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Anopheline species composition and the 1014F-genotype in different ecological settings of Burkina Faso in relation to malaria transmission

Abstract

Background

A three-year longitudinal study was conducted in four sentinel sites from different ecological settings in Burkina Faso, between 2008 and 2010 to identify longitudinal changes in insecticide resistance within Anopheles gambiae complex species based on larval collection. During this study, adult mosquitoes were also collected indoor and outdoor using several methods of collection. The present study reports the diversity of malaria vectors and the 1014F-genotype from this adult collection and investigates the association between this 1014F-genotype and sporozoite rate.

Methods

Adult mosquitoes were collected from July to August (corresponding to the start of rainy season) and October to November (corresponding to the end of rainy season) over 3 years (2008–2010) at four sites across the country, using pyrethrum spray catches (PSC), exit traps and pit shelters. Anopheles gambiae complex mosquitoes were identified to species and genotyped for the L1014F kdr mutation by PCR using genomic DNA. The circumsporozoite antigen of Plasmodium falciparum was detected in mosquitoes using sandwich ELISA.

Results

Overall 9212 anopheline mosquitoes were collected during the study period. Of those, 6767 mosquitoes were identified as Anopheles gambiae sensu lato (s.l.). Anopheles arabiensis, Anopheles coluzzii, Anopheles gambiae and or Anopheles funestus were incriminated as vectors of P. falciparum in the study area with an average sporozoite rate of 5%, (95% CI 4.14–5.99%). The kdr1014F-genotype frequencies were 11.44% (95% CI 2.5–39.85%), 19.2% (95% CI 4.53–53.73%) and 89.9 (95% CI 63.14–97.45%), respectively for An. arabiensis, An. coluzzii and An. gambiae. The proportion of the 1014F-genotype varied between sporozoite-infected and uninfected An. gambiae s.l. group. There was no significant difference in the 1014F-genotype frequency between infected and uninfected mosquitoes.

Conclusion

The current study shows the diversity of malaria vectors and significant interaction between species composition and kdr1014F-genotype in An. gambiae complex mosquitoes from Burkina Faso. In this study, no associations were found between the 1014F-genotype and P. falciparum infection in the major malaria vector An. gambiae s.l.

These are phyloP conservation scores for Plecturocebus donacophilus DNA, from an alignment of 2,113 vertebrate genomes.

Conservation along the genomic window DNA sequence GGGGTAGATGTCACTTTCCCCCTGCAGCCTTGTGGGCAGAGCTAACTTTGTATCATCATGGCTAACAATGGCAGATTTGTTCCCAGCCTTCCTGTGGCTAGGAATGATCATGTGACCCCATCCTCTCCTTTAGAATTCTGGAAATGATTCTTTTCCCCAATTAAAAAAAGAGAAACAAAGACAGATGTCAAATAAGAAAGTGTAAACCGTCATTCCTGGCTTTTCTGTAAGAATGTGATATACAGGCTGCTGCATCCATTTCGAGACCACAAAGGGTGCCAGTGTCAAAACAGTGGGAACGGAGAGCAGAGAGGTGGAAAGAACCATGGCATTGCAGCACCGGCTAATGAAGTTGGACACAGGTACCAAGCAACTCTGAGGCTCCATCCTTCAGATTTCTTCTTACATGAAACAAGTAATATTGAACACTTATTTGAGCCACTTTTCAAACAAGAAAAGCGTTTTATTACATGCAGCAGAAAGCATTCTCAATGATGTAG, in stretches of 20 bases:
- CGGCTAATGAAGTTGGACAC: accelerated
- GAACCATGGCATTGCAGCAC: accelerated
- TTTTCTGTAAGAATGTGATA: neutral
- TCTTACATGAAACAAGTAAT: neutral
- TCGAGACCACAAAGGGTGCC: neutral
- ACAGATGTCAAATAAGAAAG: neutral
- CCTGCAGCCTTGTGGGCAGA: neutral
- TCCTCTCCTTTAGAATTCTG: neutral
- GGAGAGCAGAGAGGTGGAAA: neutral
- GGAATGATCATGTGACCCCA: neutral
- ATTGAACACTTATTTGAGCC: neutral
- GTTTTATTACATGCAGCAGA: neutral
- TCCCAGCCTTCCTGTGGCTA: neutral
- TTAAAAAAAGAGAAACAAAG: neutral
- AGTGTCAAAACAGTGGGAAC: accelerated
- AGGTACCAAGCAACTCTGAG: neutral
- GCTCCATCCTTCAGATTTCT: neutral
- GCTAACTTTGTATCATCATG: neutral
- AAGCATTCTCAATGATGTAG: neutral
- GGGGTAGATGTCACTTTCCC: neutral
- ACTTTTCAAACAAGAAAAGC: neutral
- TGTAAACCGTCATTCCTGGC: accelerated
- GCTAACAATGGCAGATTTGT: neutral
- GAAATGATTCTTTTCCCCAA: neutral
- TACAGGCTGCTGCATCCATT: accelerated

Background

After decades of efforts to malaria control, this disease is still a major public health concern in sub-Saharan Africa, responsible for an estimated of 219 million cases and 435,000 deaths in 2017 [1]. Burkina Faso is a malaria endemic country with 19 million inhabitants, where nearly 12 million malaria cases were reported in 2017 with 4144 resulting in death [2]. In Burkina Faso, malaria prevention primarily relies on insecticide-treated bed nets. In 2010, 2013 and 2016 combined, approximately 36 million long-lasting insecticide-treated nets (LLINs) were freely distributed through mass distribution campaigns. Additional sporadic measures such as Indoor Residual Spraying (IRS) with bendiocarb were introduced in 2010 in Diébougou, a locality situated in the southwestern part of Burkina Faso but this pilot programme was terminated in 2011 (http://www.africairs.net/where-we-work/burkina-faso/). A larviciding pilot programme using Bacillus thuringiensis was also implemented for 1 year in 2012 to control malaria in Ouagadougou the capital city of Burkina Faso.

Anopheles gambiae, Anopheles coluzzii, Anopheles arabiensis and Anopheles funestus are the most important malaria vectors in Burkina Faso [3, 4]. Members of the An. gambiae complex are sympatric species with different ecological niches [5, 6]. Previous studies showed that the species composition of the An. gambiae complex varied across Burkina Faso climatic conditions. Whilst Anopheles arabiensis and An. coluzzii are distributed with equal frequency in central and eastern regions of the country [7], the western regions, where rainfall is abundant, are dominated by An. gambiae sensu stricto (s.s) [5, 8]. Anopheles arabiensis is the most abundant species found in urban compared to rural areas [6]. Recently a new cryptic sub-group inside An. gambiae, named Goundry, was identified in Burkina Faso [9] with an exophilic behaviour.